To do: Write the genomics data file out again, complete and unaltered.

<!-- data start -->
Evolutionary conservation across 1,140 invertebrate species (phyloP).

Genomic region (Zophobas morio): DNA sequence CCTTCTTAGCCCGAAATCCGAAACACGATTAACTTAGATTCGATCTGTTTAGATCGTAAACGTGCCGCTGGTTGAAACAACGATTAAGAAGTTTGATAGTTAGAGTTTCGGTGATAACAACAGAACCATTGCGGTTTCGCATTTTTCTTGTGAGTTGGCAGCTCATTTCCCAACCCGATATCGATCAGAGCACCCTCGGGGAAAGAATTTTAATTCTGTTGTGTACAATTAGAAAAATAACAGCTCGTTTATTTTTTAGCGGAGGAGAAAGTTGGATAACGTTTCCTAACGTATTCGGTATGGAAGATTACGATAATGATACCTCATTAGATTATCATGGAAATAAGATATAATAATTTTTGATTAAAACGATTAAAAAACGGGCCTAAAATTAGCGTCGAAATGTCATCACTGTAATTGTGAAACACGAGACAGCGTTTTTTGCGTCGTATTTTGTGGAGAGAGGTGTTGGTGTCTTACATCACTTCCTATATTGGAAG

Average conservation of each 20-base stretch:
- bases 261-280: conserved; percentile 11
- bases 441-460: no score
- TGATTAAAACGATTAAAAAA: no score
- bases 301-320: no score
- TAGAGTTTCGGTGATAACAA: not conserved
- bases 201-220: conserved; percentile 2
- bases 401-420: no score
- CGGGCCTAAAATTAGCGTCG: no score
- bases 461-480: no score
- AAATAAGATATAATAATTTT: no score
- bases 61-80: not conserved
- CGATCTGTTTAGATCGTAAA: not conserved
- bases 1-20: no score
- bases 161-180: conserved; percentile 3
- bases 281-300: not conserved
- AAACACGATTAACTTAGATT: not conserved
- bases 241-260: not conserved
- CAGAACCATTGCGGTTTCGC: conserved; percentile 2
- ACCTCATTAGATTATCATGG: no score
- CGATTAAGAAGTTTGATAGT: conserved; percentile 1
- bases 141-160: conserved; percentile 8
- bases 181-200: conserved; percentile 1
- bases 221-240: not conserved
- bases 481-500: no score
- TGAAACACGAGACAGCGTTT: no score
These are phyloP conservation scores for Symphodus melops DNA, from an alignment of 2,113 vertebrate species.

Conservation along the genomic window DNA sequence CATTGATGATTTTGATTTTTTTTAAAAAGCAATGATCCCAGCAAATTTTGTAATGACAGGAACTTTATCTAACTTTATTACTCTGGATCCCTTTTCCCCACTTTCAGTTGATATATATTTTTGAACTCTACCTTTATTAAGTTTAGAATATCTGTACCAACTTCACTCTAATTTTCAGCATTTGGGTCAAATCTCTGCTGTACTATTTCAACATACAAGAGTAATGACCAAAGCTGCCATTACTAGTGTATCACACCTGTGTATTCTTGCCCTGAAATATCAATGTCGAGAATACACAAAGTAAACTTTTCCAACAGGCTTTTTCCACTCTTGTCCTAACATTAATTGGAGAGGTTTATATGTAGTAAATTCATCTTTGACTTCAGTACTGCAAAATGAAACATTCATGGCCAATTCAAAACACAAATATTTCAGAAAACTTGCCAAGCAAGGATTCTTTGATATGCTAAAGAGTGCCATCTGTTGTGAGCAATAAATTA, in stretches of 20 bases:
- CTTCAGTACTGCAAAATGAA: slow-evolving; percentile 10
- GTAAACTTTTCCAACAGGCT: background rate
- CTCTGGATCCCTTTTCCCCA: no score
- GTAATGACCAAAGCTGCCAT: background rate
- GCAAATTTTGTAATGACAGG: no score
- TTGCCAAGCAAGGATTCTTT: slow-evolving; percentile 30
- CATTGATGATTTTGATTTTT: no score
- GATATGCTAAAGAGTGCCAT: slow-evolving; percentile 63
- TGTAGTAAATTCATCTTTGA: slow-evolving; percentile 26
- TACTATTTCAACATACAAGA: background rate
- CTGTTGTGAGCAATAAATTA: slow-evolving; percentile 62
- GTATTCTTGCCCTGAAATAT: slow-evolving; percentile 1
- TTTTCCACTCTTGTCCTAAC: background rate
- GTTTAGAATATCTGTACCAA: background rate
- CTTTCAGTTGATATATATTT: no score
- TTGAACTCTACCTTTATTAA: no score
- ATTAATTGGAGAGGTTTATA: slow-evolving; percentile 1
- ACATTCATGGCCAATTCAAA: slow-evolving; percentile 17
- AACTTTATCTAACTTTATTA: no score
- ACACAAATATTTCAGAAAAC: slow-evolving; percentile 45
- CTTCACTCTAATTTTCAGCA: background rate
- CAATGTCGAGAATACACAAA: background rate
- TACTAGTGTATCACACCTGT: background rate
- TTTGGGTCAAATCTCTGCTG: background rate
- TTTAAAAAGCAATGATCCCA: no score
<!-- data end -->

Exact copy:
Evolutionary conservation across 1,140 invertebrate species (phyloP).

Genomic region (Zophobas morio): DNA sequence CCTTCTTAGCCCGAAATCCGAAACACGATTAACTTAGATTCGATCTGTTTAGATCGTAAACGTGCCGCTGGTTGAAACAACGATTAAGAAGTTTGATAGTTAGAGTTTCGGTGATAACAACAGAACCATTGCGGTTTCGCATTTTTCTTGTGAGTTGGCAGCTCATTTCCCAACCCGATATCGATCAGAGCACCCTCGGGGAAAGAATTTTAATTCTGTTGTGTACAATTAGAAAAATAACAGCTCGTTTATTTTTTAGCGGAGGAGAAAGTTGGATAACGTTTCCTAACGTATTCGGTATGGAAGATTACGATAATGATACCTCATTAGATTATCATGGAAATAAGATATAATAATTTTTGATTAAAACGATTAAAAAACGGGCCTAAAATTAGCGTCGAAATGTCATCACTGTAATTGTGAAACACGAGACAGCGTTTTTTGCGTCGTATTTTGTGGAGAGAGGTGTTGGTGTCTTACATCACTTCCTATATTGGAAG

Average conservation of each 20-base stretch:
- bases 261-280: conserved; percentile 11
- bases 441-460: no score
- TGATTAAAACGATTAAAAAA: no score
- bases 301-320: no score
- TAGAGTTTCGGTGATAACAA: not conserved
- bases 201-220: conserved; percentile 2
- bases 401-420: no score
- CGGGCCTAAAATTAGCGTCG: no score
- bases 461-480: no score
- AAATAAGATATAATAATTTT: no score
- bases 61-80: not conserved
- CGATCTGTTTAGATCGTAAA: not conserved
- bases 1-20: no score
- bases 161-180: conserved; percentile 3
- bases 281-300: not conserved
- AAACACGATTAACTTAGATT: not conserved
- bases 241-260: not conserved
- CAGAACCATTGCGGTTTCGC: conserved; percentile 2
- ACCTCATTAGATTATCATGG: no score
- CGATTAAGAAGTTTGATAGT: conserved; percentile 1
- bases 141-160: conserved; percentile 8
- bases 181-200: conserved; percentile 1
- bases 221-240: not conserved
- bases 481-500: no score
- TGAAACACGAGACAGCGTTT: no score
These are phyloP conservation scores for Symphodus melops DNA, from an alignment of 2,113 vertebrate species.

Conservation along the genomic window DNA sequence CATTGATGATTTTGATTTTTTTTAAAAAGCAATGATCCCAGCAAATTTTGTAATGACAGGAACTTTATCTAACTTTATTACTCTGGATCCCTTTTCCCCACTTTCAGTTGATATATATTTTTGAACTCTACCTTTATTAAGTTTAGAATATCTGTACCAACTTCACTCTAATTTTCAGCATTTGGGTCAAATCTCTGCTGTACTATTTCAACATACAAGAGTAATGACCAAAGCTGCCATTACTAGTGTATCACACCTGTGTATTCTTGCCCTGAAATATCAATGTCGAGAATACACAAAGTAAACTTTTCCAACAGGCTTTTTCCACTCTTGTCCTAACATTAATTGGAGAGGTTTATATGTAGTAAATTCATCTTTGACTTCAGTACTGCAAAATGAAACATTCATGGCCAATTCAAAACACAAATATTTCAGAAAACTTGCCAAGCAAGGATTCTTTGATATGCTAAAGAGTGCCATCTGTTGTGAGCAATAAATTA, in stretches of 20 bases:
- CTTCAGTACTGCAAAATGAA: slow-evolving; percentile 10
- GTAAACTTTTCCAACAGGCT: background rate
- CTCTGGATCCCTTTTCCCCA: no score
- GTAATGACCAAAGCTGCCAT: background rate
- GCAAATTTTGTAATGACAGG: no score
- TTGCCAAGCAAGGATTCTTT: slow-evolving; percentile 30
- CATTGATGATTTTGATTTTT: no score
- GATATGCTAAAGAGTGCCAT: slow-evolving; percentile 63
- TGTAGTAAATTCATCTTTGA: slow-evolving; percentile 26
- TACTATTTCAACATACAAGA: background rate
- CTGTTGTGAGCAATAAATTA: slow-evolving; percentile 62
- GTATTCTTGCCCTGAAATAT: slow-evolving; percentile 1
- TTTTCCACTCTTGTCCTAAC: background rate
- GTTTAGAATATCTGTACCAA: background rate
- CTTTCAGTTGATATATATTT: no score
- TTGAACTCTACCTTTATTAA: no score
- ATTAATTGGAGAGGTTTATA: slow-evolving; percentile 1
- ACATTCATGGCCAATTCAAA: slow-evolving; percentile 17
- AACTTTATCTAACTTTATTA: no score
- ACACAAATATTTCAGAAAAC: slow-evolving; percentile 45
- CTTCACTCTAATTTTCAGCA: background rate
- CAATGTCGAGAATACACAAA: background rate
- TACTAGTGTATCACACCTGT: background rate
- TTTGGGTCAAATCTCTGCTG: background rate
- TTTAAAAAGCAATGATCCCA: no score